(Photo by Tolga AKMEN / AFP) (Photo by TOLGA AKMEN/AFP via Getty Images)
Artillery Row

A fistful of Gandhis

The condescending contrivances of diversified dosh

The decision by Royal Mint to produce a coin featuring Mahatma Gandhi as part of an attempt, prompted by the Chancellor Rishi Sunak (whose family own all the money in India), to emphasise the role of ethnic minorities in creating modern Britain is baffling. Of course, Gandhi played a role in creating modern Britain inasmuch as he contributed to the decline of the British Empire. But he did this, as any fool knows, in the name of India. How would we feel if the French decided to produce a coin featuring Lord Nelson? Less honoured than confused, and a bit embarrassed for them.

A soggy editorial in the Telegraph, dripping with clichés, announces that ‘it says a lot about Britain that we would commemorate as a national figure a man who did more than anyone to end our empire.’ It says a lot about our desperate, guilt-ridden desire to feel like good people that we would clumsily appropriate another people’s national figure as our own.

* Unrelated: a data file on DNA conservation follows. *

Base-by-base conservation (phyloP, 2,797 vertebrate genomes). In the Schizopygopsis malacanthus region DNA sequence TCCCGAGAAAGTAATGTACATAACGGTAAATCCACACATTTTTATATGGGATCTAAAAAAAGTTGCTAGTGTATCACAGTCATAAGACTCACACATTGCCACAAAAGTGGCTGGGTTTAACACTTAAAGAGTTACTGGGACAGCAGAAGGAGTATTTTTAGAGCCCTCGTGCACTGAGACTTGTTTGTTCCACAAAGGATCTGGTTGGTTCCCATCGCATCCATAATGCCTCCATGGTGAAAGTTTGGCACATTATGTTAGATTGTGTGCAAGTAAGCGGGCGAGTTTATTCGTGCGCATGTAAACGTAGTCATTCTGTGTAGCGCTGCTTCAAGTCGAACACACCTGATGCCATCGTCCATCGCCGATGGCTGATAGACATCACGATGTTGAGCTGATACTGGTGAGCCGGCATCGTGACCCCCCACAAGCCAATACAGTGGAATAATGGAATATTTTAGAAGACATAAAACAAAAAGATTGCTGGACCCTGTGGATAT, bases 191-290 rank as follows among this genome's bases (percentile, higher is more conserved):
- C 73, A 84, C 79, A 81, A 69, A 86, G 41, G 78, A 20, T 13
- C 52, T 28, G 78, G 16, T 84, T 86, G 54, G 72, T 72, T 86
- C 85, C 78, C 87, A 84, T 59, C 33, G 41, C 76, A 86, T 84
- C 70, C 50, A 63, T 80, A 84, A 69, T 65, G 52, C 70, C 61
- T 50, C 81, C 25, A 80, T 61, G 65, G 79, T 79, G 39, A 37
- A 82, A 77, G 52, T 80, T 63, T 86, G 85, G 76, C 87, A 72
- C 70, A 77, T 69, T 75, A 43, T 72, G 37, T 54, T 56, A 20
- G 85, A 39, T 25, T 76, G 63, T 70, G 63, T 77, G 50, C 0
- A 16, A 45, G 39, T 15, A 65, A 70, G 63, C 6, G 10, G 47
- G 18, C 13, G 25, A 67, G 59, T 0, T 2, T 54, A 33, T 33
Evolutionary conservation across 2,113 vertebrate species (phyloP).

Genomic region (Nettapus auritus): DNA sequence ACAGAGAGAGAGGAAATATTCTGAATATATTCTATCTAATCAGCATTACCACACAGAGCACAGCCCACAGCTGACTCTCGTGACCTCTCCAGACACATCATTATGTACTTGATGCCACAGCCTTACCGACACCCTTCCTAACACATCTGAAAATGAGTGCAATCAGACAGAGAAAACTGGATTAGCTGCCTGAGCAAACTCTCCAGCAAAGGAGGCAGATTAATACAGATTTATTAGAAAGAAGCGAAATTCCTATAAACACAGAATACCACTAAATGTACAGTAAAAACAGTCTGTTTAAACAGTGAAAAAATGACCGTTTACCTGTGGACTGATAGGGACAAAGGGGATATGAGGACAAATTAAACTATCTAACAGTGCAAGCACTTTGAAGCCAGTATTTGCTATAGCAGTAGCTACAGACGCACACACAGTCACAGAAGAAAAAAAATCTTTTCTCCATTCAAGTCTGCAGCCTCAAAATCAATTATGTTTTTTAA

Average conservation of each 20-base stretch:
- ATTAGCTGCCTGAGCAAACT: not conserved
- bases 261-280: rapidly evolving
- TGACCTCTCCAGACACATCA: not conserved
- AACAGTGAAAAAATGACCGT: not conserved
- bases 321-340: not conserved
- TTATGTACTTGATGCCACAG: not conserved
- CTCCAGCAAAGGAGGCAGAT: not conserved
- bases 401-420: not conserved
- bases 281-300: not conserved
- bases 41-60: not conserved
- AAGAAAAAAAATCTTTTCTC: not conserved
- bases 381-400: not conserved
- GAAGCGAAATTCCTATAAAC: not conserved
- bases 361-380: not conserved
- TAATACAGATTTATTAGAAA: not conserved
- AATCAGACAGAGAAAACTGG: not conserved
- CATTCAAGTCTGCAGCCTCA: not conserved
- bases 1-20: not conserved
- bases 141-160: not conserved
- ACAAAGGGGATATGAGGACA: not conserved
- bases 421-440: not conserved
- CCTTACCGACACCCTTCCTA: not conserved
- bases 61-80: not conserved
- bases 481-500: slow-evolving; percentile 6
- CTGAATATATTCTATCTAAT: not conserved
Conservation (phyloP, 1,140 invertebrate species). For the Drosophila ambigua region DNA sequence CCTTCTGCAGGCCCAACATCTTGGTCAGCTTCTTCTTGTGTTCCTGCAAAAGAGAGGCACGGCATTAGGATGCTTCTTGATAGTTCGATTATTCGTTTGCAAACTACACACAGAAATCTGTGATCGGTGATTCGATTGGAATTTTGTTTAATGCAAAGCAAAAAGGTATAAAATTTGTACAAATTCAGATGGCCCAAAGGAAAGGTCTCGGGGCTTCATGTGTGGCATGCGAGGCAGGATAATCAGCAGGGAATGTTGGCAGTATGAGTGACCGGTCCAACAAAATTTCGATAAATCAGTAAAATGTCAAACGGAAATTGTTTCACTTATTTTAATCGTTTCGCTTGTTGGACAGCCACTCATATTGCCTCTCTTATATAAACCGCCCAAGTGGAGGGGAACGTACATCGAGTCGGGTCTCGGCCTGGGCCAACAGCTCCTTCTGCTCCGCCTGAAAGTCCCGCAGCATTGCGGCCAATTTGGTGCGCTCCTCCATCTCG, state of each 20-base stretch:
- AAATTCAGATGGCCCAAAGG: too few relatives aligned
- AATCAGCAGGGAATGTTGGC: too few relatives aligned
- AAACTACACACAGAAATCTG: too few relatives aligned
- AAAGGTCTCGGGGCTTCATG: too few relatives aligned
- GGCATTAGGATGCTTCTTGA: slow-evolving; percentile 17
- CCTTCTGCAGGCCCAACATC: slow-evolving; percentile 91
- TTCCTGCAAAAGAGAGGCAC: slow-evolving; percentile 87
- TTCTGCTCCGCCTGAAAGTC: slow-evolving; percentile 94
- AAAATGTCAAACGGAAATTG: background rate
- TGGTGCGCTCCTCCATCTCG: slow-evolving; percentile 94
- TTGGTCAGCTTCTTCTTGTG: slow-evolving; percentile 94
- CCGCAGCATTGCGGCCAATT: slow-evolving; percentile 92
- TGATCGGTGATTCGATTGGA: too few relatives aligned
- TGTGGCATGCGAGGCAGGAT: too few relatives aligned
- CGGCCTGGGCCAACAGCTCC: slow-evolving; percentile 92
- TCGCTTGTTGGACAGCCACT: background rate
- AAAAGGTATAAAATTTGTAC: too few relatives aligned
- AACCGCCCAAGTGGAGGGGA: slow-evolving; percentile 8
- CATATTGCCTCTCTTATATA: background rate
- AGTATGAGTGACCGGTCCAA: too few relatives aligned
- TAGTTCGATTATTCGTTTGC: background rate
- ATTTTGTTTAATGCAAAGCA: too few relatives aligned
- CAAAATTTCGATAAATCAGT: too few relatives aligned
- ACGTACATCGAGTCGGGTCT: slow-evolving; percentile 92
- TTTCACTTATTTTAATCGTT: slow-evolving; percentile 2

It says a lot about our desperate, guilt-ridden desire to feel like good people that we would clumsily appropriate another people’s national figure as our own

While I am by no means someone who thinks a bad word or a bad deed discounts someone from having an honourable legacy, the fact this blatant attempt to virtue signal amid Black Lives Matter protests will go down like a big bowl of sick considering Gandhi’s less than favourable opinion of black people only adds to the sense of pointlessness. One assumes that he was chosen on the basis of his fame, for other candidates put forward by the “We Built Britain Too” initiative included less well-known figures like the heroic spy Noor Inayat Khan, but the choice has already been described by the historian Dr Zareer Masani as a ‘cop out.’